West Bengal’s Jute Industry Hit By Fund Crunch As Banks Set Stringent Credit Norms
Workers open and cut bundles of jute before it goes to the production line at Brasjuta da Amazonia S.A. in Manaus, Brazil. (Photographer: Paulo Fridman/Bloomberg)

West Bengal’s Jute Industry Hit By Fund Crunch As Banks Set Stringent Credit Norms


The jute industry in West Bengal is facing difficulties due to dearth of working capital as banks have allegedly tightened lending standards for the sector, officials said.

The lenders have been seeking "clear land papers" from mill owners for extending loans, they said. At present, three major jute mills are closed due to working capital crunch, industry sources said.

"Lack of banking credit has hit several jute mills in the state. Mill owners are not getting adequate credit to run their businesses. Banks make lending norms more stringent for land titles, which is used as collateral," a jute mill promoter told Press Trust of India on the condition of annomity.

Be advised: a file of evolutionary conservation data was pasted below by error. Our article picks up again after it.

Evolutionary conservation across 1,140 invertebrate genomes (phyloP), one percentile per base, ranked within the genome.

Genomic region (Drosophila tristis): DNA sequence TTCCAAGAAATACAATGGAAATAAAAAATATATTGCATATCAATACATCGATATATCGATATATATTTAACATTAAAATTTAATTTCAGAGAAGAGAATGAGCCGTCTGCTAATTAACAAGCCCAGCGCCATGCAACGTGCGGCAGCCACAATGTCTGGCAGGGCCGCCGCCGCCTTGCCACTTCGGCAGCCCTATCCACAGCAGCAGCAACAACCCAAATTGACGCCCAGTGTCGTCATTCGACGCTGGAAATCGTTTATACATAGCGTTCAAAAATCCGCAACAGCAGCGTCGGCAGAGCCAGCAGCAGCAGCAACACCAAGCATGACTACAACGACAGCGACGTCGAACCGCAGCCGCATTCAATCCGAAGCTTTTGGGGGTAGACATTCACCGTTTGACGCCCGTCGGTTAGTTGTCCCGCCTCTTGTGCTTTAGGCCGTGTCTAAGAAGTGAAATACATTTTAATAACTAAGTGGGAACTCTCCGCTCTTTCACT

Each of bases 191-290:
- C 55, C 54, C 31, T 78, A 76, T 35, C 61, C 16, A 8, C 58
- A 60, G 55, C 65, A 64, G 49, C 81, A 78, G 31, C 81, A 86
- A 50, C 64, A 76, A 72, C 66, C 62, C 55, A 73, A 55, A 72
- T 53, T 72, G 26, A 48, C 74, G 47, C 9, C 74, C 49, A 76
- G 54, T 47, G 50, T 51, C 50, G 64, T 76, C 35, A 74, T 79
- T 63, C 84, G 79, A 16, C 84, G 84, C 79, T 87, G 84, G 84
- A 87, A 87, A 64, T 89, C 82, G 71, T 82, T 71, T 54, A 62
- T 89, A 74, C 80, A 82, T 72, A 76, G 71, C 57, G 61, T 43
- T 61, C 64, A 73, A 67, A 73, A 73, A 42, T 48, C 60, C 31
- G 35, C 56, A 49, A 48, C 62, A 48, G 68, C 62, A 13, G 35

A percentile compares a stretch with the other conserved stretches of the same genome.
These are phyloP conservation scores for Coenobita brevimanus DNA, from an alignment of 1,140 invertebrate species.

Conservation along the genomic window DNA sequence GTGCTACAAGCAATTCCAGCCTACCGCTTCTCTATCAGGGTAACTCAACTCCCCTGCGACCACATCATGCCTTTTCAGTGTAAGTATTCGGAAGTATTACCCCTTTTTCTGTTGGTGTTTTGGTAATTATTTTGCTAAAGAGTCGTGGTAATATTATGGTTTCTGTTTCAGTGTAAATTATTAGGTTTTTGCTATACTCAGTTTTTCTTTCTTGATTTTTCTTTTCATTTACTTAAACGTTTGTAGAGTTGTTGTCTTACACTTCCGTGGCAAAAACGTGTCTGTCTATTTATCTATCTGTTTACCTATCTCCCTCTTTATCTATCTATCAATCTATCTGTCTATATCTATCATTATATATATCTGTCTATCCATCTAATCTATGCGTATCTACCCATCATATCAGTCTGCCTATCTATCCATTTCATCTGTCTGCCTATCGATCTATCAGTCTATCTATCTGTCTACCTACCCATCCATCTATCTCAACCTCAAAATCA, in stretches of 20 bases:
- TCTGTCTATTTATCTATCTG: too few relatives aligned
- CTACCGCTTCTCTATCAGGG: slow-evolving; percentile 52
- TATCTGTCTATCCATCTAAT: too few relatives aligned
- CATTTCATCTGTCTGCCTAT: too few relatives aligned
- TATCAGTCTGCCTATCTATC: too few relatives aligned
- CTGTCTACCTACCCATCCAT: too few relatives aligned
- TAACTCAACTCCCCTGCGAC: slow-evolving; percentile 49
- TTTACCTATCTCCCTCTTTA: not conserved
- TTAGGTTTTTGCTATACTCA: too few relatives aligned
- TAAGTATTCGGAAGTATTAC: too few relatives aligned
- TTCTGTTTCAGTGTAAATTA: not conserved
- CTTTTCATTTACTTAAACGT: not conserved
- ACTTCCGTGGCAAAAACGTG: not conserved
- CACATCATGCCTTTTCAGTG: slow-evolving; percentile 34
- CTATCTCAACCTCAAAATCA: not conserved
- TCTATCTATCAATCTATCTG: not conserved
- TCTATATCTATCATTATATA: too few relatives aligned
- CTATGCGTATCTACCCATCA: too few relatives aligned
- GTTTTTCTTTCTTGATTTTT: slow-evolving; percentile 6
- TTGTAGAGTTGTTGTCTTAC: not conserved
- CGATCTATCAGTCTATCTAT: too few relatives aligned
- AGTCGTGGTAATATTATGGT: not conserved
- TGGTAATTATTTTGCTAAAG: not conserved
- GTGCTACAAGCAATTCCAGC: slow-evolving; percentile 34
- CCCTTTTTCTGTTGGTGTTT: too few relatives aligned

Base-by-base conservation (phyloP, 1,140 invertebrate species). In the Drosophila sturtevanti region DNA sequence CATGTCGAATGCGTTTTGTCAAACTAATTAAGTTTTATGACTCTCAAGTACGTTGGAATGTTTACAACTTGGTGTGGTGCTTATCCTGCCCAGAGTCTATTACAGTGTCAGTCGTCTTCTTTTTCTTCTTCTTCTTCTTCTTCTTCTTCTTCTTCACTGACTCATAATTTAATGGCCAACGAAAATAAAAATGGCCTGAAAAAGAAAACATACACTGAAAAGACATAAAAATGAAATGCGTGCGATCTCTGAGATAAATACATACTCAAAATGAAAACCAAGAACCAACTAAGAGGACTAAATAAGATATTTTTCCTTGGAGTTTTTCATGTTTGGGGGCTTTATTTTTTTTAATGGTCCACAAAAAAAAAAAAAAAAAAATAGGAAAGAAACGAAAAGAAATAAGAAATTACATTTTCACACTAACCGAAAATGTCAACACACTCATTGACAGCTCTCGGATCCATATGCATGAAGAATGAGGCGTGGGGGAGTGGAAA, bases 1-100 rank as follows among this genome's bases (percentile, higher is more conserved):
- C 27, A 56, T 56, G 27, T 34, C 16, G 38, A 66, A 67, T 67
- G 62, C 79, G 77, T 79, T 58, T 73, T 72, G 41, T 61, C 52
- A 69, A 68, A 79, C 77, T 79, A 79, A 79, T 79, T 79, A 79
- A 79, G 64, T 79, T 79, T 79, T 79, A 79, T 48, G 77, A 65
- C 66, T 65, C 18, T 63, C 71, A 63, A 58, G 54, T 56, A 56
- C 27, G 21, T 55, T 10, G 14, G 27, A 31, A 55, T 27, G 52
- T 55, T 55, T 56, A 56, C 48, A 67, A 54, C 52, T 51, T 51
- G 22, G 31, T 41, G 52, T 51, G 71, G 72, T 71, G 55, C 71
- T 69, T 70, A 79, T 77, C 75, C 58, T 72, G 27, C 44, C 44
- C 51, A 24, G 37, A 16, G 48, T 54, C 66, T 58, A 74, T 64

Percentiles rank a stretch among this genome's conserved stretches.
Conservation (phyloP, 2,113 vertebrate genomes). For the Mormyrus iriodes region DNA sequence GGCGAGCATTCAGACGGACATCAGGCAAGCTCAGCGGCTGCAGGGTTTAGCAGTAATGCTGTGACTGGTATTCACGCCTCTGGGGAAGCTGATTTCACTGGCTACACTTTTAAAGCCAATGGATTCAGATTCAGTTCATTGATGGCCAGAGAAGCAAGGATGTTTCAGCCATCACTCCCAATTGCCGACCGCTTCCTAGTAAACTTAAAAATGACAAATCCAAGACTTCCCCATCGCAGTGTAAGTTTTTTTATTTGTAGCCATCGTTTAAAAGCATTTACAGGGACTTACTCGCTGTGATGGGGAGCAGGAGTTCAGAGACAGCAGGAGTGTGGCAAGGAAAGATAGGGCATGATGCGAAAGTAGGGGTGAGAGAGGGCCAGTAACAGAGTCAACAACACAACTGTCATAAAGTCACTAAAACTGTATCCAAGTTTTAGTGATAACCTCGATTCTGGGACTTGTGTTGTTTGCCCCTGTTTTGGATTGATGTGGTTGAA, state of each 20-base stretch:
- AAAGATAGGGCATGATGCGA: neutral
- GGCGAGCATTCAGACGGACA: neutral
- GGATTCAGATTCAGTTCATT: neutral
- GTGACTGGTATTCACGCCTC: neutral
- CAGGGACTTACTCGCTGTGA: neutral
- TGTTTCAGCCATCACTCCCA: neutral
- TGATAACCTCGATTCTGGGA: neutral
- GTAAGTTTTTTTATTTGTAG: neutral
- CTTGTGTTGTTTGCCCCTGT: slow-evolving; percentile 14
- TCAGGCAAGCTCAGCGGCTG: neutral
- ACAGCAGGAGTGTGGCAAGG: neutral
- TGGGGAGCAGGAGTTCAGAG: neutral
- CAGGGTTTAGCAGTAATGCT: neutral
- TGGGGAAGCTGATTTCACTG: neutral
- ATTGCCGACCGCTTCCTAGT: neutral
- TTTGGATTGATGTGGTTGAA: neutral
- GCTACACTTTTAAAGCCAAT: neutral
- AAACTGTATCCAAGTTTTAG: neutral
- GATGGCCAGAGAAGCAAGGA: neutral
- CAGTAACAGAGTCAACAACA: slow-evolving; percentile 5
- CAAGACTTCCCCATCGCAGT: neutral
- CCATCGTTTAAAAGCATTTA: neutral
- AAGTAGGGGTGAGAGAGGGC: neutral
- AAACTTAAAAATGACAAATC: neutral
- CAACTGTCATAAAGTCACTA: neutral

Workers of closed Weaverly Jute Mills at Shyamnagar in North 24 Parganas district allegedly ransacked the office of the unit and torched two vehicles after the management put up a notice to continue the suspension of work on Friday.

The work at the mill was suspended on Jan. 29 as promoters of the company witnessed "a slowdown in business" and were struggling with "fund crunch", sources said.

"Following the alleged fraud perpetrated by billionaire jeweller Nirav Modi and Mehul Choksi, banks have become extra cautious. They are seeking clear land papers before sanctioning loans," industry sources said.

Raghavendra Gupta, chairman of Indian Jute Mills Association, said access to bank credit against the land title is a challenge, though the West Bengal government had brought in a legislation and subsequently, amended a relevent law to solve the problem.

"Currently, mill lands belong to the state and had been given to the millers for a specific purpose. A legislation and the amended law enabled the government to offer land to mill owners for a lease of 99 years to solve this perennial title issue," Gupta said, hoping that the mills will be able to supply monthly 3 lakh bales of jute bags to the government.

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